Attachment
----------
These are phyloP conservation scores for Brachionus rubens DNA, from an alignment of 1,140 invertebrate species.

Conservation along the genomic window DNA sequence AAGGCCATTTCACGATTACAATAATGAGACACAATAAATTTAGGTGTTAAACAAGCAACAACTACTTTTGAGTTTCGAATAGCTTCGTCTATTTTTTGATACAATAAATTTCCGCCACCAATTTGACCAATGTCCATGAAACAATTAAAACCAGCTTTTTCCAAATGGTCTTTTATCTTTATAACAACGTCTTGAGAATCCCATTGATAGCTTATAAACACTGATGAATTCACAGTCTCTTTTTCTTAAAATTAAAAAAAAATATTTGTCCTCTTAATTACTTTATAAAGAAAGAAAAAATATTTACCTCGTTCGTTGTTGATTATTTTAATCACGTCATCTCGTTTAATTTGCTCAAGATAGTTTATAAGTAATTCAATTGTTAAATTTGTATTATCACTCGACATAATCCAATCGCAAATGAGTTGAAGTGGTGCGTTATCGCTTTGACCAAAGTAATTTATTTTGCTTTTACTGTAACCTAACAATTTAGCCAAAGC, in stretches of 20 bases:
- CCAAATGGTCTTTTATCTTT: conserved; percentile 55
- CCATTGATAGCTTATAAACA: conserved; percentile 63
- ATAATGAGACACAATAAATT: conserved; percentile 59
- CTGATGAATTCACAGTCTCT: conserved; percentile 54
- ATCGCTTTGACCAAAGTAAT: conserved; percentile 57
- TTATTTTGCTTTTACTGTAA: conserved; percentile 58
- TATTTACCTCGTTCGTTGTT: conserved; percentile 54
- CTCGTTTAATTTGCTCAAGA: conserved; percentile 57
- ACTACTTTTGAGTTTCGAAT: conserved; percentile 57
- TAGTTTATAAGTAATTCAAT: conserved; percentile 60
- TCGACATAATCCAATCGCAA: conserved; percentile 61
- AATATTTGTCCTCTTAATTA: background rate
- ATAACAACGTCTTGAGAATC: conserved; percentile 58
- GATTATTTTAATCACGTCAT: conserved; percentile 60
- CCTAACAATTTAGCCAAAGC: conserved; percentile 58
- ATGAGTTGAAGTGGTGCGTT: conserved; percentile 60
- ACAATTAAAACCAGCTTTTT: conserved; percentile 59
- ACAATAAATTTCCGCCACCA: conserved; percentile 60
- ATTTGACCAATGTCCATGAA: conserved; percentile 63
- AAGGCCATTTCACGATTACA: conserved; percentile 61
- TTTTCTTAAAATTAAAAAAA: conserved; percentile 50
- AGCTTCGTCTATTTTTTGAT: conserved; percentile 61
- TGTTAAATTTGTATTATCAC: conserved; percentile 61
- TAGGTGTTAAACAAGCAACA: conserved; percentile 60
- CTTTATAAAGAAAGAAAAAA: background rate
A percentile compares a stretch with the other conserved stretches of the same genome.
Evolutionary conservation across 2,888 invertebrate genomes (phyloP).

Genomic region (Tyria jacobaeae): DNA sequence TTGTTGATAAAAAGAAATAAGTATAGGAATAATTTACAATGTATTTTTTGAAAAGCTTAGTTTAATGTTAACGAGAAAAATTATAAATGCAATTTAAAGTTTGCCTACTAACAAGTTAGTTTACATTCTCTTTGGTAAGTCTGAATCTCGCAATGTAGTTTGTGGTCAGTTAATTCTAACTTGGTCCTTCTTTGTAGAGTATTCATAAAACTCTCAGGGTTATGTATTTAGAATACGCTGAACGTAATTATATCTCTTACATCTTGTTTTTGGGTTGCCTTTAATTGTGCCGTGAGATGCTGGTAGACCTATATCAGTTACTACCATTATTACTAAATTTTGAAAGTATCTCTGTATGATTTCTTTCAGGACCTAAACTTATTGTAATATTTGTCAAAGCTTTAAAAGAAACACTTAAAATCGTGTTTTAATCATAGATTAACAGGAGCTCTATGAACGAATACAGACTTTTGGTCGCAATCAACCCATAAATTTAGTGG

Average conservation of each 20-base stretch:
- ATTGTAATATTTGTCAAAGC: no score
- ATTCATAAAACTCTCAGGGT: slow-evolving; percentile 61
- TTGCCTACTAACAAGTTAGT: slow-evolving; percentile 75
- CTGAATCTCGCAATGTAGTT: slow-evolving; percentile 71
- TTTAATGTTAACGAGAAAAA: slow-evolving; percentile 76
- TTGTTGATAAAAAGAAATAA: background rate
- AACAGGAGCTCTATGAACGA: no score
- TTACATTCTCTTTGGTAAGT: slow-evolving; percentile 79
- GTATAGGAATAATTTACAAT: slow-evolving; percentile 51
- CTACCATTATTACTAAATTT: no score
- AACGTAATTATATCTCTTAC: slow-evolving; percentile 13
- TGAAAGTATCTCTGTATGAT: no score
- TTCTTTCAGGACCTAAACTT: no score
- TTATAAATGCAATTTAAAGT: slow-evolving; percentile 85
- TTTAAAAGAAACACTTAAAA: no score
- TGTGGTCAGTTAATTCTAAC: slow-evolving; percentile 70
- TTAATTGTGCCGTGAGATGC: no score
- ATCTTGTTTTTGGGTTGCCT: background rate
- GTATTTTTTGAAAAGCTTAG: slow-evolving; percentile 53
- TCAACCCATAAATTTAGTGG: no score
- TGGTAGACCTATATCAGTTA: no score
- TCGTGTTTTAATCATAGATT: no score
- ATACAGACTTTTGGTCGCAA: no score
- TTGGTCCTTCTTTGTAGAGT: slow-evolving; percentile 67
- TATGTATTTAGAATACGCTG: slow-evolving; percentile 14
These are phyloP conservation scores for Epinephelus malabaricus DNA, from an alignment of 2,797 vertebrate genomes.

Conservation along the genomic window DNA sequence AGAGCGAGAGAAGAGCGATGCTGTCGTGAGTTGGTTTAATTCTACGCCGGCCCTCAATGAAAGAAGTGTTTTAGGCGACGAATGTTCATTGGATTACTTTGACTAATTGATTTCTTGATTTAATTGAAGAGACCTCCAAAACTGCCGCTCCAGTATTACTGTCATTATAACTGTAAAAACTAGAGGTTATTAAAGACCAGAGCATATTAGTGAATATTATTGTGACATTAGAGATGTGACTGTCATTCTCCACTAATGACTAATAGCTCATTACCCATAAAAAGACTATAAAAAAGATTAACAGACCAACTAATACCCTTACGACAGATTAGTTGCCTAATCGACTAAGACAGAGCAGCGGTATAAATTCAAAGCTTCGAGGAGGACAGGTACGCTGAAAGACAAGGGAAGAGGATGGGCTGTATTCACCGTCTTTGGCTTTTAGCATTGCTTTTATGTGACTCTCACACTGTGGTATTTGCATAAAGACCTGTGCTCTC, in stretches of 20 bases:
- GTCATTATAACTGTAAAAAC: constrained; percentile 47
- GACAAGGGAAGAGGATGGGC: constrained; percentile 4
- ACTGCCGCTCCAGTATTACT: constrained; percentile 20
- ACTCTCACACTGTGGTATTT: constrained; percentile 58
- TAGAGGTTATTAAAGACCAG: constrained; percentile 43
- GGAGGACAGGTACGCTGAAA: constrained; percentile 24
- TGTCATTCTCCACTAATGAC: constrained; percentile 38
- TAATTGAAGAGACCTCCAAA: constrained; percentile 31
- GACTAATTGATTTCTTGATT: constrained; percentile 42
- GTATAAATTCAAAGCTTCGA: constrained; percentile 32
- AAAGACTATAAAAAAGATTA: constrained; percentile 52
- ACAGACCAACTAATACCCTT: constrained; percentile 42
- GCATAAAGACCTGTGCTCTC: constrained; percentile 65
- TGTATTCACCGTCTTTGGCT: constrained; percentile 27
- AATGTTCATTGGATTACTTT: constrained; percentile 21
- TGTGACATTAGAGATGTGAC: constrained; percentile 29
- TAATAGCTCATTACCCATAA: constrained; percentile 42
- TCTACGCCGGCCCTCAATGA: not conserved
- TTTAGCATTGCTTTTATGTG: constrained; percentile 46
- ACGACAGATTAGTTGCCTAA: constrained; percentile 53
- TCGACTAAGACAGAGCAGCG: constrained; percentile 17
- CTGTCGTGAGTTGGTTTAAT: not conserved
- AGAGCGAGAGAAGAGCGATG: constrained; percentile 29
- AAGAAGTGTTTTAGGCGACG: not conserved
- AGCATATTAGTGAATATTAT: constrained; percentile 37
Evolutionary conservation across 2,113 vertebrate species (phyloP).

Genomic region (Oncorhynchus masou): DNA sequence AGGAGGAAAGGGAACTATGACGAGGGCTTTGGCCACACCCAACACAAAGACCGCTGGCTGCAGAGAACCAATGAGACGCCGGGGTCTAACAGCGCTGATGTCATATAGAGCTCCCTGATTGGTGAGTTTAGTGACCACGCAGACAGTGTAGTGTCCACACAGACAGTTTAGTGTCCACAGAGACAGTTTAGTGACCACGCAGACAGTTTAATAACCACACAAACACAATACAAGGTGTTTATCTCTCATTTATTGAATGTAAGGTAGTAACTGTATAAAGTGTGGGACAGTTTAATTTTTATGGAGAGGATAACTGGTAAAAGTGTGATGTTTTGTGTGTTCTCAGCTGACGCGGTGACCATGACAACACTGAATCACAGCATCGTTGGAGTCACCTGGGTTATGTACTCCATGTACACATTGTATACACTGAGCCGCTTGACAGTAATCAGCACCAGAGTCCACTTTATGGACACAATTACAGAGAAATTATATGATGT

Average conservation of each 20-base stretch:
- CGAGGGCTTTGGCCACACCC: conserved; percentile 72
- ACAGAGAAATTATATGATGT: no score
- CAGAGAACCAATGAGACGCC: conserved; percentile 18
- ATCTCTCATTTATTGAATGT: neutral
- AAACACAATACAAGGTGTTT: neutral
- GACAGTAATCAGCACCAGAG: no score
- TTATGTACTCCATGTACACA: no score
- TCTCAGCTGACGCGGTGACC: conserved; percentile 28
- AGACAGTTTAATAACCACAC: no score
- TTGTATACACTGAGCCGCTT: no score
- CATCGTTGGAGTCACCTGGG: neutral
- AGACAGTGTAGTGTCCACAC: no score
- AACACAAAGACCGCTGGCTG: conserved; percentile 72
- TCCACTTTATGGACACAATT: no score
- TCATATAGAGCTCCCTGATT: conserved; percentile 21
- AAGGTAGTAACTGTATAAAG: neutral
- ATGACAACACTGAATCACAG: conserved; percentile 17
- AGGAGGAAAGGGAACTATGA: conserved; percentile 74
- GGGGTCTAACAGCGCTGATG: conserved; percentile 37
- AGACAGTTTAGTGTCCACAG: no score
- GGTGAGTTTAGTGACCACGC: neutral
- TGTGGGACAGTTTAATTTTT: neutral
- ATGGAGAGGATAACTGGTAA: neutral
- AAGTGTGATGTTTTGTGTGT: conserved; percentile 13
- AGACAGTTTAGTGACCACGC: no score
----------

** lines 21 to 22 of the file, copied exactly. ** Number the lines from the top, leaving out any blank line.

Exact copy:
- ATTTGACCAATGTCCATGAA: conserved; percentile 63
- AAGGCCATTTCACGATTACA: conserved; percentile 61